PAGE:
Thursday December 8th 2011
If you’ve been anywhere near Twitter lately (and follow the same sort of people that I do) you’ll probably have heard about Margaret by now. Kenneth Lonergan’s eagerly awaited follow-up to his 2000 indie hit You Can Count On Me was shot over three months in 2006, but thanks to an all-out post-production clusterfuck (which ended with Martin Scorsese and Thelma Schoonmaker being drafted in to work on the edit) it only reached UK shores last Friday.
On one screen.
That’s right: in their infinite wisdom, Fox decided that the spiritual home of this critically acclaimed, utterly accessible, Matt Damon-featuring indie drama was the 133-seat upstairs screen at Odeon’s grotty Panton Street venue. Located just around the corner from the ‘proper’ Odeons in Leicester Square, it’s basically where theatrical releases go to die.
Luckily, people have been taking up the cause in a big way over the last seven days, coming from far and wide to take their chances with Panton Street’s regularly sold-out 8pm screening of the film (its 150 minute runtime means just one evening showing per day). In the era of preview screenings, extended trailers and ‘Demand it!’ regional programming, it’s rare that there’s any kind of cachet attached to seeing a film in its week of release. Margaret, on the other hand, is already turning into something of a film hipster rite of passage, with its unlikely venue only enhancing its must-see status.
The Panton Street staff seem fairly bemused by the sudden replacement of their normal clientele — confused tourists — with an onslaught of Curzon Soho types, but don’t worry: no effort has been made to clean the place up or make the experience any more ‘alternative’ than it would normally be. The floors are still sticky, the screen is still tiny and the box office guy is still liable to stare at you blankly if you pronounce the film’s title as intended, with a stress on the last syllable.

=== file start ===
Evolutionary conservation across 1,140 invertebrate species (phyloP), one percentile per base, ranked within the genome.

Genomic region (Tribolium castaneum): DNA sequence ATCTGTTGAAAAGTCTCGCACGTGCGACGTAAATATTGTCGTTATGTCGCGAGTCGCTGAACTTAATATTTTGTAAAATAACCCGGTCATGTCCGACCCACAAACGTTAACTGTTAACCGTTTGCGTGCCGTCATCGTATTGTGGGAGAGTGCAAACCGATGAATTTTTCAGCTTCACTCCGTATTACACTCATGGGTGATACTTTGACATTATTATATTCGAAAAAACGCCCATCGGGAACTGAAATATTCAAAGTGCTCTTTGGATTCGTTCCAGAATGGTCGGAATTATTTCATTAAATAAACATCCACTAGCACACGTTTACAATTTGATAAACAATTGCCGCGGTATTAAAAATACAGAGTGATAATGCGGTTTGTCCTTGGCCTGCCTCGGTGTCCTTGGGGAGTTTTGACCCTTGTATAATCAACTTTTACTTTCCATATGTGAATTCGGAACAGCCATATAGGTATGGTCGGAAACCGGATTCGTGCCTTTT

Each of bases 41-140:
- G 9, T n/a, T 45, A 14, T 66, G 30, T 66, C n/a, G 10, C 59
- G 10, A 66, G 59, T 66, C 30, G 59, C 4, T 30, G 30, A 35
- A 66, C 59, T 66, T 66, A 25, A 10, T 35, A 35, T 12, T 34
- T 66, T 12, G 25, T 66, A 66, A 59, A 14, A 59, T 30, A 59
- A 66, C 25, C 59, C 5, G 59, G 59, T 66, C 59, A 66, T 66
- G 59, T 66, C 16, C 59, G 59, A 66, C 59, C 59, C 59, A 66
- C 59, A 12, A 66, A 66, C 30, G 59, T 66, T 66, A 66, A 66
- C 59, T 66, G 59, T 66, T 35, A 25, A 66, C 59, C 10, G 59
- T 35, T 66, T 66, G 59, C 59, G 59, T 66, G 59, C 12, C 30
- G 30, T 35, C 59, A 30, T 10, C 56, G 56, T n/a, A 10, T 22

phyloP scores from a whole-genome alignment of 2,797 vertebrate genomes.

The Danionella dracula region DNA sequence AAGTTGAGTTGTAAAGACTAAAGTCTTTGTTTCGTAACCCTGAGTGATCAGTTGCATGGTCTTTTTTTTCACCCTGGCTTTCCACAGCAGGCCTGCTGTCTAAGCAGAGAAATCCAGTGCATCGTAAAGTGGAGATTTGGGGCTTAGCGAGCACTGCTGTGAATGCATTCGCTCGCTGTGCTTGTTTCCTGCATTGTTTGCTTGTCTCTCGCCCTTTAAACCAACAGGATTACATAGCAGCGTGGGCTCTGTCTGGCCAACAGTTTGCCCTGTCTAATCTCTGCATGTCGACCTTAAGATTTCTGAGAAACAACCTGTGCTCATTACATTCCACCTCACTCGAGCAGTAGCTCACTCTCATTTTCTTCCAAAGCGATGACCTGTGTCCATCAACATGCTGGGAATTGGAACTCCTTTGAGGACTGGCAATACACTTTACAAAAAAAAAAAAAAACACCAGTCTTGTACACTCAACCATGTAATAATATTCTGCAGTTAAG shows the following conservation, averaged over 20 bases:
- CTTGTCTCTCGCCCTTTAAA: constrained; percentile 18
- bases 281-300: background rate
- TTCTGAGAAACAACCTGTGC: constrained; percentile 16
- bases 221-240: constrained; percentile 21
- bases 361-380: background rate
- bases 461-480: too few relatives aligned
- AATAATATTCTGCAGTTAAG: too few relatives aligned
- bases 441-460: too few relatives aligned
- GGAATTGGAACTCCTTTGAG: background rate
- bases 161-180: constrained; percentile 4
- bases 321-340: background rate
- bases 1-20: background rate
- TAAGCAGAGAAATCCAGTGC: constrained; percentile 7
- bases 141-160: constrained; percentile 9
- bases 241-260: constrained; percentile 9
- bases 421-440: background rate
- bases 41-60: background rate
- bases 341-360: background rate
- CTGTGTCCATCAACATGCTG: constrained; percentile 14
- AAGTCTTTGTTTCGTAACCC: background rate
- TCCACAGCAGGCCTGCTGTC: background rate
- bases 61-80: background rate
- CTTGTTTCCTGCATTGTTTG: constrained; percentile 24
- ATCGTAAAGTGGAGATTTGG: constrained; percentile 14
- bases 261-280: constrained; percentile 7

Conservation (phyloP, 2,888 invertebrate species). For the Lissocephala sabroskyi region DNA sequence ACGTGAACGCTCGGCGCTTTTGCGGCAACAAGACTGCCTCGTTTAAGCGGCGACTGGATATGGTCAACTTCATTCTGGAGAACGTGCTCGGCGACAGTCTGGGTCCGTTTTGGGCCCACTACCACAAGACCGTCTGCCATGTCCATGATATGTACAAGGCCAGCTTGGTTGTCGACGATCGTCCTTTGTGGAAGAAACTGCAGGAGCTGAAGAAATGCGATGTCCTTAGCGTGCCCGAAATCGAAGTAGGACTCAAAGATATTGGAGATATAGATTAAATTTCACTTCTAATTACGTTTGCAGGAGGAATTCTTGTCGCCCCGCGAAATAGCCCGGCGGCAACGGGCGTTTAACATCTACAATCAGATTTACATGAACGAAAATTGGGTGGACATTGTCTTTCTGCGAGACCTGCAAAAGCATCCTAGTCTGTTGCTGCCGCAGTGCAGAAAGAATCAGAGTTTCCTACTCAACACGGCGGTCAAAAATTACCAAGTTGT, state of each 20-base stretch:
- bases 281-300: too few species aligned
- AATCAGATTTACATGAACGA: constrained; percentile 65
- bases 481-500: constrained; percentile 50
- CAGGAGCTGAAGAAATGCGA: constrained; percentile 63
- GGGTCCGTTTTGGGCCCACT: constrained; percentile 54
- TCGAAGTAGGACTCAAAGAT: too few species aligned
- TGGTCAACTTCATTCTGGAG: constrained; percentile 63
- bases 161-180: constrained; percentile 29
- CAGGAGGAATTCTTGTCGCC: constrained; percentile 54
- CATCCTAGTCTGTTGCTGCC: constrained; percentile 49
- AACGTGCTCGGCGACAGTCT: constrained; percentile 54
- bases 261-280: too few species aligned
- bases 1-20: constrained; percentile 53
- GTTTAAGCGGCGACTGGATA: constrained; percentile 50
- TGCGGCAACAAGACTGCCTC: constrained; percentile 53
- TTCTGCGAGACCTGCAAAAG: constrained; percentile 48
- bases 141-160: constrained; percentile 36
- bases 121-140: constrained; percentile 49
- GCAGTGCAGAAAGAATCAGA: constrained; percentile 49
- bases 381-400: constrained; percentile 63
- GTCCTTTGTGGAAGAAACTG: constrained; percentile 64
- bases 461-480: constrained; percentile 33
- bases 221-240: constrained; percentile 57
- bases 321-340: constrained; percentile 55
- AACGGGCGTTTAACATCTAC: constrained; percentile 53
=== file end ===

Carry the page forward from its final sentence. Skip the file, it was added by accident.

All of which adds to the feeling that you’re witnessing something unique: some strange transitory phenomenon that happens to centre around an Anna Paquin movie — and one that was made five years ago at that. Watching Margaret is a little like stepping into the very-recent past, and it’s all the more powerful for it. Consider for a second that this is a new release movie in which Paquin plays a 17-year-old. Its producers include Sydney Pollack and Anthony Minghella, both of whom died over three years ago. It’s technically the big screen debut of Olivia Thirlby, who’s now starring in sci-fi movies with Emile Hirsch.
Most importantly though, Margaret is also totally brilliant. Complex and elusive, the film weaves so many utterly believable and often devastating narrative strands over it’s two and a half hour runtime that you start to wish Lonergan had got his way and released his initial four hour cut (from which, I can only assume, most of the film’s entirely unfamiliar promotional stills are sourced). Paquin gives a career-best turn as ferocious adolescent Lisa, but tiny appearances from Matt Damon, Matthew Broderick and Kieran Culkin (amongst others) are equally well-observed, despite screen time on a par with most of the ‘characters’ in New Year’s Eve (in which Broderick also appears).
Thanks to overwhelmingly positive word of mouth, the film expands to ten London cinemas tomorrow. There’s no word yet on a nationwide release yet but chances are it’ll hit other major cities in a week or two. For ultimate cool points though, get down to tonight’s final single-screen Panton Street showing — 8pm sharp.
It’s gonna be like Sex Pistols at the 100 Club.